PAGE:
— $16.7 billion: The new projected total spending on state and federal elections blows away the 2018 record. Federal candidates and political committees are expected to spend $8.9 billion, while state candidates, party committees and ballot measure committees are on track to hit more than $7.8 billion, per OpenSecrets.
Where do Hochul and Zeldin Stand on Policy Issues Affecting New York?
It’s been a hectic midterm election for New York’s gubernatorial candidates Gov. Kathy Hochul and Republican challenger Rep. Lee Zeldin, complete with controversial polls, energetic rallies, and a contentious debate. With just a few days until Election Day, voters may be finding it difficult to remember where each candidate stands on some of the most pressing issues affecting the state – from abortion rights to crime and public safety.
Here’s a guide From City & State to navigating Hochul and Zeldin’s perspective on these important issues.
Paxlovid Effective in Reducing Risk of Long COVID Symptoms: Study
A recent preprint study found that Pfizer’s COVID-19 antiviral Paxlovid may be effective in reducing the risk of developing long COVID in patients recovering from coronavirus infections. The study, funded by the Department of Veterans Affairs (VA), looked through the VA’s health care databases and identified individuals who tested positive for COVID-19 between March and June 2022.
Overall, 56,340 participants were included in the study, among whom 9,217 were given Paxlovid within five days of testing positive for SARS-CoV-2, while the remaining 47,123 did not receive any form of COVID-19 antiviral or antibody treatment in the 30 days after their diagnosis.
China Weighs Gradual Zero-Covid Exit but Proceeds With Caution, Without Timeline
Chinese leaders are considering steps toward reopening after nearly three years of tough pandemic restrictions but are proceeding slowly and have set no timeline, according to people familiar with the discussions. China’s Communist Party congress last month, when Chinese leader Xi Jinping claimed a third term, had once been viewed as a potential turning point in its battle against Covid-19, but little has changed in the country’s approach to containing the virus.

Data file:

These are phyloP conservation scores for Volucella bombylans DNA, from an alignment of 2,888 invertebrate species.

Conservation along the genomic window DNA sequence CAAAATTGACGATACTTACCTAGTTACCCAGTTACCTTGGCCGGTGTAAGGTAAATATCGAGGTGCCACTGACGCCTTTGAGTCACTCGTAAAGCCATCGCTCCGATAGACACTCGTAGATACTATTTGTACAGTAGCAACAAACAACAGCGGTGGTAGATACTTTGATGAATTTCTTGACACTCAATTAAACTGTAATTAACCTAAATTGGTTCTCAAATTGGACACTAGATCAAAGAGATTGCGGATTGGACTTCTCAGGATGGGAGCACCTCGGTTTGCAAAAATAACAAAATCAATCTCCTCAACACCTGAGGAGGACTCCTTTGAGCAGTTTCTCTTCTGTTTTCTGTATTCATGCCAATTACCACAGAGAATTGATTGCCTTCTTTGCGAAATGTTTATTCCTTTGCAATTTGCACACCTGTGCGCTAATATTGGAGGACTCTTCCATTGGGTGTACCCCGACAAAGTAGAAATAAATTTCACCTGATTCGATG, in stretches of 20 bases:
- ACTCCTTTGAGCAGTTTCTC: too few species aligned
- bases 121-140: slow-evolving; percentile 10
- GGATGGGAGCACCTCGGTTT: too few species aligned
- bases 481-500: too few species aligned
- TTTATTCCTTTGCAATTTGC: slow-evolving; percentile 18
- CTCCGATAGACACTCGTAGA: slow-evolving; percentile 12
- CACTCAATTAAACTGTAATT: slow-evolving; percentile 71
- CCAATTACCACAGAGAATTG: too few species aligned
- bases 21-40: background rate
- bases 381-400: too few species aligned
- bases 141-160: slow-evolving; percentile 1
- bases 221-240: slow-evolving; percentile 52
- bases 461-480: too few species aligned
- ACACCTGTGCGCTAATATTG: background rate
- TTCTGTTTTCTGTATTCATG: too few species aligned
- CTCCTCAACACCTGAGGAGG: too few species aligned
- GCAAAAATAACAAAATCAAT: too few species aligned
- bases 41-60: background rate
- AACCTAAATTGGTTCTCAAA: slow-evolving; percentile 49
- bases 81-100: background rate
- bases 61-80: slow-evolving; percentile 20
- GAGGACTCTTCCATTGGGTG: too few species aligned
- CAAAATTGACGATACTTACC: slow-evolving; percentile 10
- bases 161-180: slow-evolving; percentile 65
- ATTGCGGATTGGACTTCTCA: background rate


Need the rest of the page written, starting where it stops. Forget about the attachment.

Chinese officials have grown concerned about the costs of their zero-tolerance approach to smothering Covid-19 outbreaks, which has resulted in lockdowns of cities and whole provinces, crushing business activity and confining hundreds of millions of people at home for weeks and sometimes months on end. But they are weighing those against the potential costs of reopening for public health and support for the Communist Party. As a result, they are proceeding cautiously despite the deepening impact of the Covid-19 policies, the people said, pointing to a long path to anything approaching prepandemic levels of activity, with the timeline stretching to sometime near the end of next year.
Apple Warns Covid Restrictions in China Are Hurting iPhone Production
Apple said in a statement on Sunday that it has temporarily reduced iPhone 14 production because of Covid-19 restrictions at its primary iPhone 14 Pro and iPhone 14 Pro Max assembly plant in Zhengzhou, China. The factory, operated by Foxconn, is operating at “significantly reduced capacity,” Apple said. It warned that it would ship fewer units and that customers would experience longer wait times when ordering devices.
Apple’s warning brings up the possibility that it may sell fewer iPhones in the December quarter because it is having trouble making enough to meet demand. It previously signaled slowing growth in the December quarter last month. It said that it continues to see strong demand for the affected models.
Tech Layoffs: Amazon, Apple, Meta, Twitter The Growing List of Tech Giants Cutting Jobs and Freezing Hiring
One of the big news stories right now is Elon Musk’s takeover of Twitter and mass layoffs at the social platform. However, Twitter isn’t the only tech company making drastic changes to its staffing right now. In fact, there’s an ongoing trend across tech companies which is seeing mass layoffs and hiring freezes.
- Amazon: The e-commerce giant has halted “new incremental” hiring across its workforce.
- Apple: Apple has “paused almost all hiring”, a decision which could last until late 2023.
- Lyft: Lyft announced at the start of November it would be cutting 700 jobs.
- Meta: For the first time in history, social media giant Meta is looking at a hiring freeze and potential job cuts.
- Microsoft: Last month, Microsoft cut about 1,000 jobs.
- Twitter: Elon Musk began staff layoffs on Friday (November 4) as part of his new, self-appointed role of “Chief Twit”- or rather “Twitter Complaint Hotline Operator” according to his Twitter bio.